There is an oversupply of PhDs. Although a doctorate is designed as training for a job in academia, the number of PhD positions is unrelated to the number of job openings.
Meanwhile, business leaders complain about shortages of high-level skills, suggesting PhDs are not teaching the right things. The fiercest critics compare research doctorates to Ponzi or pyramid schemes.
From The Economist.
Many of the arguments are valid. But make two plausible assumptions and you get a different answer.
Assumption 1: Innovation, including academic research, is the fundamental driver of long term health, wealth and happiness for the human race. (The “including academic research” bit is the biggest leap.)
Assumption 2: Unfortunately it’s very difficult to say beforehand who will and who will not produce great, or even good, research. (Even after five years departments have trouble predicting which of their crop will excel.)
In this world, each extra PhD raises the chances of one more brilliant, world-changing idea. While hardly comforting to the thousands who toil without job prospects, the collective benefits just might outweigh all the individual misery.
The decision might be individually rational as well, especially if students are no better at predicting their success than their advisors (they probably aren’t).
(A similar analogy comes from Lant Pritchett, who points out that you need a system that produces an enormous number of terrible dance recitals to get the handful of sublime performers. The same logic applies, he argues, to development projects and policies.)
One counterpoint: Here is where I would expect to see overconfidence bias lead to oversupply (and few of the collective benefits thereof). So maybe we need a system that gives the least promising an easier out that saves face.
A non-ranking ranking system for Graduate education in the USA.
Graduate programmes are assessed and measured, but stale data could reduce impact of long-awaited report.
Which US chemistry department is the biggest? As of autumn 2005, the University of California, Berkeley, had a whopping 406 graduate students. That must be some departmental picnic. Which ecology programme takes the longest? The median time to complete a PhD degree in the ecology and evolutionary biology department at Tulane University in Louisiana is 8.5 years. Which genetics programme has the highest average number of citations per faculty publication? The Massachusetts Institute of Technology in Cambridge dominates, with a knockout 10.08. Which physics programme is the best? A new report that supplies all of the other answers doesn’t make the call.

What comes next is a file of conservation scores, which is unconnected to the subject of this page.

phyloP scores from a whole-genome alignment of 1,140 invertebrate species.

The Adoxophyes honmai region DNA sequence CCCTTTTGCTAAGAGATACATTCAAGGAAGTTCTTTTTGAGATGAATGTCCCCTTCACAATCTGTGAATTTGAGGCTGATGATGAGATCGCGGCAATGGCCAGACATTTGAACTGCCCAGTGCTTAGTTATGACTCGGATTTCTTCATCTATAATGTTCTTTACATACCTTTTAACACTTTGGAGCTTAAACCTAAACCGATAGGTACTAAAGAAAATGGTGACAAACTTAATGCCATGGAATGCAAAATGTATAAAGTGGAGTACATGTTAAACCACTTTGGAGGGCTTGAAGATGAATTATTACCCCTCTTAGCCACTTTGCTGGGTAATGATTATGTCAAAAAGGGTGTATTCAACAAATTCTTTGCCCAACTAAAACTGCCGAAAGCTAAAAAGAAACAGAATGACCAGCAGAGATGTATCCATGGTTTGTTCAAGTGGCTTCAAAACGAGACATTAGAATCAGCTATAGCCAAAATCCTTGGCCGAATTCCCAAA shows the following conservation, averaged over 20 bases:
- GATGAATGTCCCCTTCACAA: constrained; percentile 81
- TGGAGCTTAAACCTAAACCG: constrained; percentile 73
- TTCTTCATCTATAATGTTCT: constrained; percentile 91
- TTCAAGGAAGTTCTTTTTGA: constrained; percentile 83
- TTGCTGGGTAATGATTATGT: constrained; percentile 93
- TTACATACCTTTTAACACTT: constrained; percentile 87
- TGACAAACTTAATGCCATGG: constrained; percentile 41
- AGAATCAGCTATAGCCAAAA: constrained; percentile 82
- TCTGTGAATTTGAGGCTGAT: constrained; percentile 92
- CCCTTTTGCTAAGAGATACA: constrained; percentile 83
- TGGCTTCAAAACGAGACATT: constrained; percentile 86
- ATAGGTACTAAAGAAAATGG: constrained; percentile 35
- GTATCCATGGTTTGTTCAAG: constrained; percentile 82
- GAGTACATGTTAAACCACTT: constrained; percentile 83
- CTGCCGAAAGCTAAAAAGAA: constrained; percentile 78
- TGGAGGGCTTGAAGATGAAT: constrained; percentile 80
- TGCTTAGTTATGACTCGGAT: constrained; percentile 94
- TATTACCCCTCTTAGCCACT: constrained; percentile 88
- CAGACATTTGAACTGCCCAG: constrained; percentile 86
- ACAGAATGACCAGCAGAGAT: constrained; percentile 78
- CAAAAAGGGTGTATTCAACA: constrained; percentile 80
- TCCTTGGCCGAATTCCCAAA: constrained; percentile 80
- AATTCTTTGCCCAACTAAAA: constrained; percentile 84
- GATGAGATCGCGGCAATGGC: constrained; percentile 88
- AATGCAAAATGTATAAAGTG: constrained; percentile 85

Released on 28 September, the long-awaited National Academies study on US PhD programmes, A Data-Based Assessment of Research-Doctorate Programs in the United States (see go.nature.com/tqvokc), is notable for not ranking programmes in 1-2-3 order. But it aims to offer comparisons that are detailed enough both to help students determine where to apply and to help job-seekers judge offers. The findings could also guide spending by administrators at a state or school level — whether by lavishing funds on standout programmes or by spending money to improve less-successful ones.
More at the NAS and the rest of this report via the link at top.
The Role of PhDs in the Smart Economy – Advisory Science Council – An Comhairle Eolaíochta | www.sciencecouncil.ie
Sometimes, important documents get less publicity than they deserve:
The Role of PhDs in the Smart Economy
Date: 15 December 2009
Source: Advisory Science Council
A flow of knowledge and human capital between enterprise, higher education and the public sector is essential to firmly embed enterprise in the knowledge economy and ensure the recent investment in the research infrastructure is leveraged for economic development in the long term. This report examines the skills that businesses require from 4th level Ireland, the roles in enterprise that are filled by PhD graduates and the barriers that prevent their move into enterprise.
From the press release:
A new report launched today by the Advisory Council for Science, Technology and Innovation (ACSTI) has found that Irish R&D firms employing PhD researchers have rates of patenting 2.5 times greater than similarly active firms which do not employ PhD researchers and have vastly higher collaboration rates with both Higher Education Institutes and other firms. While only 29% of R&D active firms employed PhD researchers in 2007, these companies accounted for 70% of business expenditure on R&D. The report, the Role of PhDs in the Smart Economy, highlights Ireland’s need to maintain a competitive output of PhDs in relevant disciplines in line with other developed countries and sets out a list of recommendations to maximise the development of 4th level education in Ireland and its critical relevance to enterprise and society.
Major Recommendations are below the fold.